Carbon-14 has a half life of 5730 years. If a shell is found and has 52% of its original Carbon-14, how old is it?

2 Answers
Aug 16, 2016

Answer:

Approximately #5406# years

Explanation:

#-5730 * log_2(52/100) = -5730 * log(52/100)/log(2) ~~ 5406# years

The proportion of #""^14C# remaining, compared with the original is modelled by the function:

#p(t) = 2^-t/(5730)#

where #t# is measured in years.

Given that #p(t) = 52/100#, we have:

#52/100 = 2^(-t/5730)#

Taking logs base #2# we have:

#log_2(52/100) = -t/5730#

So multiplying both sides by #-5730# and transposing we get the formula:

#t = -5730*log_2(52/100)#

Footnote

The complexity of radiocarbon dating comes from two factors:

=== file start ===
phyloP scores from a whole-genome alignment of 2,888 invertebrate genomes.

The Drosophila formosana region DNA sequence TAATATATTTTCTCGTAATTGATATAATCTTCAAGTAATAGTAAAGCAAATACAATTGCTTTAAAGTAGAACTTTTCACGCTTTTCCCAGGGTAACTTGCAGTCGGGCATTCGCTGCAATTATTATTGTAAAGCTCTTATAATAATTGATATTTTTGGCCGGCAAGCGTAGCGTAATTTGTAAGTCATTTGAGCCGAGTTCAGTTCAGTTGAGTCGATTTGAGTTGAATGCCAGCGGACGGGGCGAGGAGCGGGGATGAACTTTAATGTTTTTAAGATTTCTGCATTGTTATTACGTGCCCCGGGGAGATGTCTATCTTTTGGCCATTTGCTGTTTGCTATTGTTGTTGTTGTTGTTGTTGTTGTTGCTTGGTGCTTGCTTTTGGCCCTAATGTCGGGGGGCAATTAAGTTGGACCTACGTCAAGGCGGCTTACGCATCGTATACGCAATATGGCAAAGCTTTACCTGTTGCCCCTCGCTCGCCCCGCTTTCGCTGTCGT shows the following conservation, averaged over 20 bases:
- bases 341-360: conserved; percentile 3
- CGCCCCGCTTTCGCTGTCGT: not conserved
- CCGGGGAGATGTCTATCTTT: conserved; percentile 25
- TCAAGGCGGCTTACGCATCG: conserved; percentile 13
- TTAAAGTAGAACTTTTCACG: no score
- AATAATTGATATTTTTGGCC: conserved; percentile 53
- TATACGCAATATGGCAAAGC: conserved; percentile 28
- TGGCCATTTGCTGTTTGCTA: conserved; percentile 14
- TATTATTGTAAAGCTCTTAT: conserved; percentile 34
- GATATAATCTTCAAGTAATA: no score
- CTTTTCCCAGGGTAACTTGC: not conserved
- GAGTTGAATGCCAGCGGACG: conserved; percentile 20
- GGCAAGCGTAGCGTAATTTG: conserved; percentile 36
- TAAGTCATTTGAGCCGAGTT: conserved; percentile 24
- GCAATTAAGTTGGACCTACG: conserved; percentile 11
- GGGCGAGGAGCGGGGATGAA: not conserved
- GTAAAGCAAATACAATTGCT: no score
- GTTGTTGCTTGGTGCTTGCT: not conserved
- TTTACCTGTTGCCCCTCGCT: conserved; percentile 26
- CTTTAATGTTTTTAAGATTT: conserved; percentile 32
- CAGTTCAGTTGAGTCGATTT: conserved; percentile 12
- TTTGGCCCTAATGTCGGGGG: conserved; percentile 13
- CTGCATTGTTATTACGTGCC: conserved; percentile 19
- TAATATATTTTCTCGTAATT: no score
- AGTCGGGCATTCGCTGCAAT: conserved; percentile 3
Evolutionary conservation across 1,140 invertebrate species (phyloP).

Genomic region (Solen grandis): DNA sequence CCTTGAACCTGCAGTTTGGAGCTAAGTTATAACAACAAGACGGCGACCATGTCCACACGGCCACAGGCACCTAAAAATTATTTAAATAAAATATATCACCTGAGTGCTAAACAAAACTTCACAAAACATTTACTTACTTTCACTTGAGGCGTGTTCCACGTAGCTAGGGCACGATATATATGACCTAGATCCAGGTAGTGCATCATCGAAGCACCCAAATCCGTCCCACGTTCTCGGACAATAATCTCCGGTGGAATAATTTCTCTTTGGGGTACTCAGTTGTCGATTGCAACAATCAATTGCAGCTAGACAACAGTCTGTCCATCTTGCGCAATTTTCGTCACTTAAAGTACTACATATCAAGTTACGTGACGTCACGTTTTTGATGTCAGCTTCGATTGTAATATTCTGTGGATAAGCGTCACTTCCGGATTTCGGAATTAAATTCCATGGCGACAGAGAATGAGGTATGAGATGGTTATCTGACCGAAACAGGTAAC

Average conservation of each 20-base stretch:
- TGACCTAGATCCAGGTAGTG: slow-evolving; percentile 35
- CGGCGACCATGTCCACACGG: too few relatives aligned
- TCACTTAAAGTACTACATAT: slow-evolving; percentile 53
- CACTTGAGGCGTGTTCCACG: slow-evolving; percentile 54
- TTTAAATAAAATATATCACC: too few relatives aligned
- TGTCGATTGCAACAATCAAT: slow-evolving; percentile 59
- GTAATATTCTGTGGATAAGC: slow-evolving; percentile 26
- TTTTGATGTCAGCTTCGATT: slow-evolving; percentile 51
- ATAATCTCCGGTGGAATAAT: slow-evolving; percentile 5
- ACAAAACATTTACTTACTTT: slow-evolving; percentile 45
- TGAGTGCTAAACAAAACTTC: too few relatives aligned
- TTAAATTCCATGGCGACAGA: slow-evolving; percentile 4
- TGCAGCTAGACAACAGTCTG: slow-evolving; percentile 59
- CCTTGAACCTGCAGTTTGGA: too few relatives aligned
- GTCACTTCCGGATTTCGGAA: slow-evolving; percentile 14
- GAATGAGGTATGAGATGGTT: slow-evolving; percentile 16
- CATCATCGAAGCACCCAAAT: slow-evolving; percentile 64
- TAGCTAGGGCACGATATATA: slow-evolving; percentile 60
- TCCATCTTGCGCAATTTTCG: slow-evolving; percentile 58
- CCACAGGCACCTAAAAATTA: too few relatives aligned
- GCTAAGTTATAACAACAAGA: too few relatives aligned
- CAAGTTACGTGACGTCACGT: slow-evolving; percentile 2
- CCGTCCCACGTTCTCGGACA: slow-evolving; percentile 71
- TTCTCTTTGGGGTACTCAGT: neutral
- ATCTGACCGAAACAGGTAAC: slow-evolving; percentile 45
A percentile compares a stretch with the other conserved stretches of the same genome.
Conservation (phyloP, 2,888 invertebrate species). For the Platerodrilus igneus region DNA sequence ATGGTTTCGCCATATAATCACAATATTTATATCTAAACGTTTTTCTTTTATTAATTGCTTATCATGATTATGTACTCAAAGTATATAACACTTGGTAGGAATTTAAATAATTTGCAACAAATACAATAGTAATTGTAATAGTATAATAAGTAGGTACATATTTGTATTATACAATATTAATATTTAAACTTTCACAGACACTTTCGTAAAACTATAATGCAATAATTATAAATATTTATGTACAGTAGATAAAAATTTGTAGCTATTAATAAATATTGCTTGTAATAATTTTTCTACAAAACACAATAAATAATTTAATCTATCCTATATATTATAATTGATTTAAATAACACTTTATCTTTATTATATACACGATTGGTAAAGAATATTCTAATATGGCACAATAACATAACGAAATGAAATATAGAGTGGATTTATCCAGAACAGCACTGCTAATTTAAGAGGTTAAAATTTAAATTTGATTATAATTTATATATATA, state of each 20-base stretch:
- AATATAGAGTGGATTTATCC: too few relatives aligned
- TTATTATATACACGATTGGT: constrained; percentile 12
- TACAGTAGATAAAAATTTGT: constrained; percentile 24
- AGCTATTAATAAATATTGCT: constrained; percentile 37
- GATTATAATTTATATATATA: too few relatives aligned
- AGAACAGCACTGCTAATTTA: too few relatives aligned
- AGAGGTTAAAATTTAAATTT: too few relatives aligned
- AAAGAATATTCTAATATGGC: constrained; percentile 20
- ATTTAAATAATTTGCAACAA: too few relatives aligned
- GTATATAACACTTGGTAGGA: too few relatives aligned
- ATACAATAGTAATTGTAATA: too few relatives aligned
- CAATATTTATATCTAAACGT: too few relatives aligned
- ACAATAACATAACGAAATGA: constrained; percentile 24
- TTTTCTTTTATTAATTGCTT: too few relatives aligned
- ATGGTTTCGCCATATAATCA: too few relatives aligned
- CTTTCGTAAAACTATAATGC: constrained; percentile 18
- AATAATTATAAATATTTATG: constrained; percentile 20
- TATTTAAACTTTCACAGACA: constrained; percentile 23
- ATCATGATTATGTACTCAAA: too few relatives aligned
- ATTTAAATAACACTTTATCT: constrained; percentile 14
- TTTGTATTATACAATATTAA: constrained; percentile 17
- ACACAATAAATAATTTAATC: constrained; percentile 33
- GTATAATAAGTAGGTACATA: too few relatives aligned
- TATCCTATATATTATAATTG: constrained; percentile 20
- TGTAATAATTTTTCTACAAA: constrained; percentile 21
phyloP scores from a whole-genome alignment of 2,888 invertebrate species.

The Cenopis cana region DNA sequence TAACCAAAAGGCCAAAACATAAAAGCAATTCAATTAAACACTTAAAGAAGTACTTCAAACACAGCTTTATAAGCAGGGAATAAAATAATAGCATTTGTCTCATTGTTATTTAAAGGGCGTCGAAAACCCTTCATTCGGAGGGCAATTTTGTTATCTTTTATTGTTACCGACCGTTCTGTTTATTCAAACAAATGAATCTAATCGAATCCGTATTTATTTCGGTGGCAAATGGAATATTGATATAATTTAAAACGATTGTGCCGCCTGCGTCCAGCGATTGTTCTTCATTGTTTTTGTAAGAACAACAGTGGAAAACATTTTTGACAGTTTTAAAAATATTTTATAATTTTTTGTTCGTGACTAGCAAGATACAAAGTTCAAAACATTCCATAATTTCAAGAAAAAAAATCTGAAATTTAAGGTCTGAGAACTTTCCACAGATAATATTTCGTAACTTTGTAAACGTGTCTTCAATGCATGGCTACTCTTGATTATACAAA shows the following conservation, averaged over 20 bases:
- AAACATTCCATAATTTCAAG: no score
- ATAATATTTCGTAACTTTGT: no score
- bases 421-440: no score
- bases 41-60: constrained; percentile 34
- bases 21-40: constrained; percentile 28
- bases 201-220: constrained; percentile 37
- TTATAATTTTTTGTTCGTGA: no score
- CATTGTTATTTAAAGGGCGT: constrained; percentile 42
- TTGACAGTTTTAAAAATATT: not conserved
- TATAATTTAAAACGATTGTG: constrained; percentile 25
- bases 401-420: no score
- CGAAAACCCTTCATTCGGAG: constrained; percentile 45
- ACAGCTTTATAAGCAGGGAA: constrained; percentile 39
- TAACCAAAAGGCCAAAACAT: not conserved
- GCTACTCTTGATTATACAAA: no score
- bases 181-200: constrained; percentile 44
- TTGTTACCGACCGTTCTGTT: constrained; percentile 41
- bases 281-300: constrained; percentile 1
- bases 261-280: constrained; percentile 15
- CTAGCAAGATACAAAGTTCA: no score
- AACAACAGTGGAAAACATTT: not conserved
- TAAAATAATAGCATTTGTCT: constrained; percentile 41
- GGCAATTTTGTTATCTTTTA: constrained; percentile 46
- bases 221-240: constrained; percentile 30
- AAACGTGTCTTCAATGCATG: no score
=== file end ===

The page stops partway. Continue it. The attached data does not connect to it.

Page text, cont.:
• The proportion of #""^14C# to #""^12C# is very small to start with.
  • The proportion has been dramatically affected by factors like the industrial revolution, which replaced a significant portion (one third? one quarter?) of the #CO_2# in the atmosphere with carbon dioxide generated from fossil fuels - which contain virtually no remaining #""^14C#. As a result the method needs calibration to provide accurate dates.
Aug 16, 2016

Answer:

#sf(5409color(white)(x)"yr")#

Explanation:

The expression for radioactive decay is:

#sf(N_t=N_0e^(-lambdat))#

#sf(N_0)# is the initial number of undecayed atoms

#sf(N_t)# is the number of undecayed atoms at time #sf(t)#

#sf(lambda)# is the decay constant

Taking natural logs of both sides:

#sf(lnN_t=lnN_0-lambdat)#

#:.##sf(ln(N_t/N_0)=-lambdat)#

We can get the value of #sf(lambda)# using the expression:

#sf(lambda=0.693/t_(1/2)=0.693/5730=1.209xx10^(-4)color(white)(x)a^(-1))#

Putting in the numbers:

#sf(ln(52/100)=-1.208xx10^(-4)xxt=-0.6539)#

#:.##sf(t=0.6539/(1.209xx10^(-4))=5409color(white)(x)yr)#